It’s going to be a big year for the Calgary International Film Festival with more than 170 films (as of this interview) in the line-up, said festival executive producer Steve Schroeder. The festival runs from Sept. 19 to Sept. 30.
“We’ve got scores and scores of features and shorts in all the genres,” Schroeder told Jeremy Harpe of CJWE 88.1 FM in Calgary.
It opens with a gala and the film The Sisters Brothers starring John C. Reilly and Joaquin Phoenix in the time of the California Gold Rush, and the festival closes with a gala and one of the most anticipated films of the season Making Coco, the Grant Fuhr story.
“He has a fascinating life story,” Schroeder said of the “greatest goaltender in NHL history” according to Wayne Gretzky, who is among the hockey stars to be interviewed for the film.
From documentaries and international films to Canadian cinema and short films, “it’s very broad. There’s something for everyone.”
The festival is primarily concentrated in two locations in downtown Calgary—the Eau Claire Market with six screens and at the Globe Cinema with two screens.
The festival kicked off with a movie trailer viewing party a while back in which organizers invite the public to come together with their popcorn to sit and watch about 60 trailers for the movies the festival will feature. The party has been a regular feature of the promotion of the festival for the past three years, and attracts hundreds.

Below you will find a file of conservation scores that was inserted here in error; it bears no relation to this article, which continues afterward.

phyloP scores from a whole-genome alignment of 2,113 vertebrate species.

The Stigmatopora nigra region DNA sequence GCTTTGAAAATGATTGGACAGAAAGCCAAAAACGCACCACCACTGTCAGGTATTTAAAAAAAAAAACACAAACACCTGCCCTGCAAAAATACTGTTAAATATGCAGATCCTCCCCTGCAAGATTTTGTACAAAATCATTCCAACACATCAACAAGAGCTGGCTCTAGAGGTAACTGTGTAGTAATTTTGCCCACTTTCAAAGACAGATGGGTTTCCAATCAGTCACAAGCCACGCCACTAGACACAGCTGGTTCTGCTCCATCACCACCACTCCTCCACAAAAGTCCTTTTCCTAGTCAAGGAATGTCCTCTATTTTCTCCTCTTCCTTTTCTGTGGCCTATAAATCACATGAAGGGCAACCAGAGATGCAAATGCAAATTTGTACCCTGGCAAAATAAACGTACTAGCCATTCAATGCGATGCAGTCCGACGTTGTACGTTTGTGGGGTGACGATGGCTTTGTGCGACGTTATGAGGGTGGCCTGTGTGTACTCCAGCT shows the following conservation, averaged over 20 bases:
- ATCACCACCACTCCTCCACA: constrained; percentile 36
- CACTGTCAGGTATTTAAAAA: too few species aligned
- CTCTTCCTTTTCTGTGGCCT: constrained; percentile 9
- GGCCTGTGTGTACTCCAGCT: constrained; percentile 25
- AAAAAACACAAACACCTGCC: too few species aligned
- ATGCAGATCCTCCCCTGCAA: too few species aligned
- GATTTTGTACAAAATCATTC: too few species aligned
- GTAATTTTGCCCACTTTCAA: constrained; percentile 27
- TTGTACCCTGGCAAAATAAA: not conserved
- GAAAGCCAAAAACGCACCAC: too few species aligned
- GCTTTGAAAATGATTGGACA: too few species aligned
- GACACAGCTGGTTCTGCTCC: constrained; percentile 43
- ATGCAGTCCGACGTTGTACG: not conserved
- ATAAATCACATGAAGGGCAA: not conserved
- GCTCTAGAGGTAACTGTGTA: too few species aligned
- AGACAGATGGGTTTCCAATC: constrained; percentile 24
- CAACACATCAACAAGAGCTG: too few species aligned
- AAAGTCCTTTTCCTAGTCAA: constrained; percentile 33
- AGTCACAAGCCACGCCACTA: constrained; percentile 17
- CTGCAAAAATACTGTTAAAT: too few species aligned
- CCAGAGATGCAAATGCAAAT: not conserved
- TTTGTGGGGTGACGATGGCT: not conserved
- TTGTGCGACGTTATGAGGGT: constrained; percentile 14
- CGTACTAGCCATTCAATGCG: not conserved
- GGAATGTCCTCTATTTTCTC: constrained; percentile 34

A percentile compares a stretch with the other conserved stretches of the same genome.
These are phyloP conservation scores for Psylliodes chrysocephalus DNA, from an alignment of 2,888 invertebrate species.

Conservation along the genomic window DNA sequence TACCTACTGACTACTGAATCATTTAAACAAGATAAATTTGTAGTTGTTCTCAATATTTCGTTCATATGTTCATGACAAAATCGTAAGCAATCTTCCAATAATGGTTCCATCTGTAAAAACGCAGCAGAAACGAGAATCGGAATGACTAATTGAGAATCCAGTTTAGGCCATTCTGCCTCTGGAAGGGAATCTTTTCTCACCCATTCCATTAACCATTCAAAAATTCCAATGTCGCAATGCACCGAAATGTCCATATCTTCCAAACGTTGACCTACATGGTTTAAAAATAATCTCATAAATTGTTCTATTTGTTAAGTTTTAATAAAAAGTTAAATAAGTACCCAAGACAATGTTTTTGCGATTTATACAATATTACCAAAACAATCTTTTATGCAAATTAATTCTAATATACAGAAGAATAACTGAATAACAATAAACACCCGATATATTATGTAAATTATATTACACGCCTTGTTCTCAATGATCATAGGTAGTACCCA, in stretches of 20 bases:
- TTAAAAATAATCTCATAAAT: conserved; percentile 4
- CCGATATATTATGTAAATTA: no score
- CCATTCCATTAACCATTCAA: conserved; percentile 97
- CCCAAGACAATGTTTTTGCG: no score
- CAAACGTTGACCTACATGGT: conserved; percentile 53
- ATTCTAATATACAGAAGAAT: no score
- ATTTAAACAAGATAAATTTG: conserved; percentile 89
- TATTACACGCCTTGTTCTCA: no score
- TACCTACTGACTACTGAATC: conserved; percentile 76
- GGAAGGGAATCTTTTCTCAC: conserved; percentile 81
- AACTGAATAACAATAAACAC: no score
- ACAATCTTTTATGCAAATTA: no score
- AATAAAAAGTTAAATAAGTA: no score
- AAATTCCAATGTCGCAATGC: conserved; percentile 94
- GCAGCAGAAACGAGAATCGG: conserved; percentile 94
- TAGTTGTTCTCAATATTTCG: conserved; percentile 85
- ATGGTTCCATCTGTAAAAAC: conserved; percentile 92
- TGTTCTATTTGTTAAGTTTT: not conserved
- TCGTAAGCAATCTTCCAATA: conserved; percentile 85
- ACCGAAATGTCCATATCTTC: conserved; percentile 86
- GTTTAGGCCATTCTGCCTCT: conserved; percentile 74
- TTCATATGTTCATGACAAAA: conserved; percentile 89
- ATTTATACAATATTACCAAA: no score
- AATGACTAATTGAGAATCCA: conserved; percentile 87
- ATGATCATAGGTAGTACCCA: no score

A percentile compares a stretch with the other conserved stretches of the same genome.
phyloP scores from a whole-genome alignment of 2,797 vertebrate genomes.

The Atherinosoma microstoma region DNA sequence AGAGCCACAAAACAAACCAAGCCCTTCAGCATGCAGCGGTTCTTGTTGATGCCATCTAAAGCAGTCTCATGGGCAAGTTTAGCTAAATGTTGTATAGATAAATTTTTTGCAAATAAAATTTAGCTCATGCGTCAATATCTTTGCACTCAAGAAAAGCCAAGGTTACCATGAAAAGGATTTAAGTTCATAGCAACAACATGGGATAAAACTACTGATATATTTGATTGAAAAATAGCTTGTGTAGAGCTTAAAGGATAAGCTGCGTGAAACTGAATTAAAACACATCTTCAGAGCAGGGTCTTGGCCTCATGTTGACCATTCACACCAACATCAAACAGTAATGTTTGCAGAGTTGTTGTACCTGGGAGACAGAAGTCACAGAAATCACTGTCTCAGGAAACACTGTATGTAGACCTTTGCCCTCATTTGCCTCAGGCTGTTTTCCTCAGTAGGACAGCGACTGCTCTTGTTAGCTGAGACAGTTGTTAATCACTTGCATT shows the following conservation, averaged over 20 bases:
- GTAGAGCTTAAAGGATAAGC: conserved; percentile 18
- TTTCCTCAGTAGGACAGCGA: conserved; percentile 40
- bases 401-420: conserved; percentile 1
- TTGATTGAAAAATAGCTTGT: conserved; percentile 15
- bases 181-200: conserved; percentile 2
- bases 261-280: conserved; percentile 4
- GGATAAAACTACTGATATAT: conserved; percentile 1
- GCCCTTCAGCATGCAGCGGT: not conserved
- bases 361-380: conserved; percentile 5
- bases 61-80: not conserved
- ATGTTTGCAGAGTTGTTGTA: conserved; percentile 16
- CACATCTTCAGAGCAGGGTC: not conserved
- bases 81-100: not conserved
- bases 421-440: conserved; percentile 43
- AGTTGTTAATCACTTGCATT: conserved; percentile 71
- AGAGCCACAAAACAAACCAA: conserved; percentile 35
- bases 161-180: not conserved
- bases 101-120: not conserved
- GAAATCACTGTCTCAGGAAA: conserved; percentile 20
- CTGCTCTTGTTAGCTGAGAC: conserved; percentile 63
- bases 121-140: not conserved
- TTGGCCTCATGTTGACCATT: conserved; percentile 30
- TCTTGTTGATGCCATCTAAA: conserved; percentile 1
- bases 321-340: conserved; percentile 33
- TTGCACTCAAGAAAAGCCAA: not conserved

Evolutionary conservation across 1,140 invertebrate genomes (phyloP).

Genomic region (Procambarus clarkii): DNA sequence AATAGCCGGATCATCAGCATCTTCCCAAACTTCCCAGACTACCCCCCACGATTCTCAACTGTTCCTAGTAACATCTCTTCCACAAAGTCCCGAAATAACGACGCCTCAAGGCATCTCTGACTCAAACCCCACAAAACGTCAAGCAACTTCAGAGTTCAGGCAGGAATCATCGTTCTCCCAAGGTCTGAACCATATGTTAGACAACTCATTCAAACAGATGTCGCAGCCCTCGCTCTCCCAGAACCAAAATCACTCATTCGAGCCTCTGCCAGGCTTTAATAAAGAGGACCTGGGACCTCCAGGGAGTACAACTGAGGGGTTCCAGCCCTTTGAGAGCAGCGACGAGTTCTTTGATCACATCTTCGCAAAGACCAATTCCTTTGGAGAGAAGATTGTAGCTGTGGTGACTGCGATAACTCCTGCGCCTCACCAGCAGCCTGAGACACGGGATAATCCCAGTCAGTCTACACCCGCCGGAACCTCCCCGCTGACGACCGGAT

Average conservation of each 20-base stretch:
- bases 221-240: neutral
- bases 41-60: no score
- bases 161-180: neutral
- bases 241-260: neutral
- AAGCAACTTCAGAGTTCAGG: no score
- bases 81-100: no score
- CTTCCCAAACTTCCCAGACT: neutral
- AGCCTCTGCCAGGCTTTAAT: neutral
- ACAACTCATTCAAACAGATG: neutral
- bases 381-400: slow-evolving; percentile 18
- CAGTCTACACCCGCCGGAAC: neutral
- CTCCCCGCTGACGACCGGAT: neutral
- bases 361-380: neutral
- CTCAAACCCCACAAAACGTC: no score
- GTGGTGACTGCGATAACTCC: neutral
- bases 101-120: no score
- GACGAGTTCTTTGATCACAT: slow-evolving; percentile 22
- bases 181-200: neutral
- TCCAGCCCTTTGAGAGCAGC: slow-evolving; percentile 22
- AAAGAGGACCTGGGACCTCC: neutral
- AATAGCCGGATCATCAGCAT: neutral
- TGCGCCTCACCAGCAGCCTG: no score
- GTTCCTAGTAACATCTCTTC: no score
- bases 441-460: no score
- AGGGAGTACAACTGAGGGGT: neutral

The film festival is a complex event to organize and takes many people to help out. The festival received almost 2,700 films for consideration and a group needed watch and evaluate those. And it has taken a staff of about 80 people and 400 volunteers to organize and implement the rest of the festival.
There are six Indigenous films chosen for the show, from emerging artists to some of the best known.
THE GRIZZLIES is in that line-up. CJWE is a sponsor of the film’s screenings, which will show on Sept. 28 and Sept. 29.
“It’s a crowd pleaser for sure,” said Schroeder. It is based on a true story about a young man, a very idealistic and naïve white teacher who goes North, and decides to help inspire and invigorate the community there that he’s going to introduce the game of lacrosse and this community forms a lacrosse team.
“It’s a really beautiful fun movie, with a lot of serious notes as well. The thing I love most about the film are the performances, especially by the young, very talented Indigenous actors in the film. It’s really, really well cast. And it’s a great pleasure to watch.”
The Behind the Screen (free with RSVP) series includes talks, tours and lectures. One of the panel discussions will be led by Julian Black Antelope, and is a one-hour talk with a range of Indigenous artists about the Indigenous perspective on film.
“It’s a very important topic, because we need to do more and do a better job… in fostering and championing and promoting Indigenous filmmakers.”
For more information about the festival go to http://www.calgaryfilm.com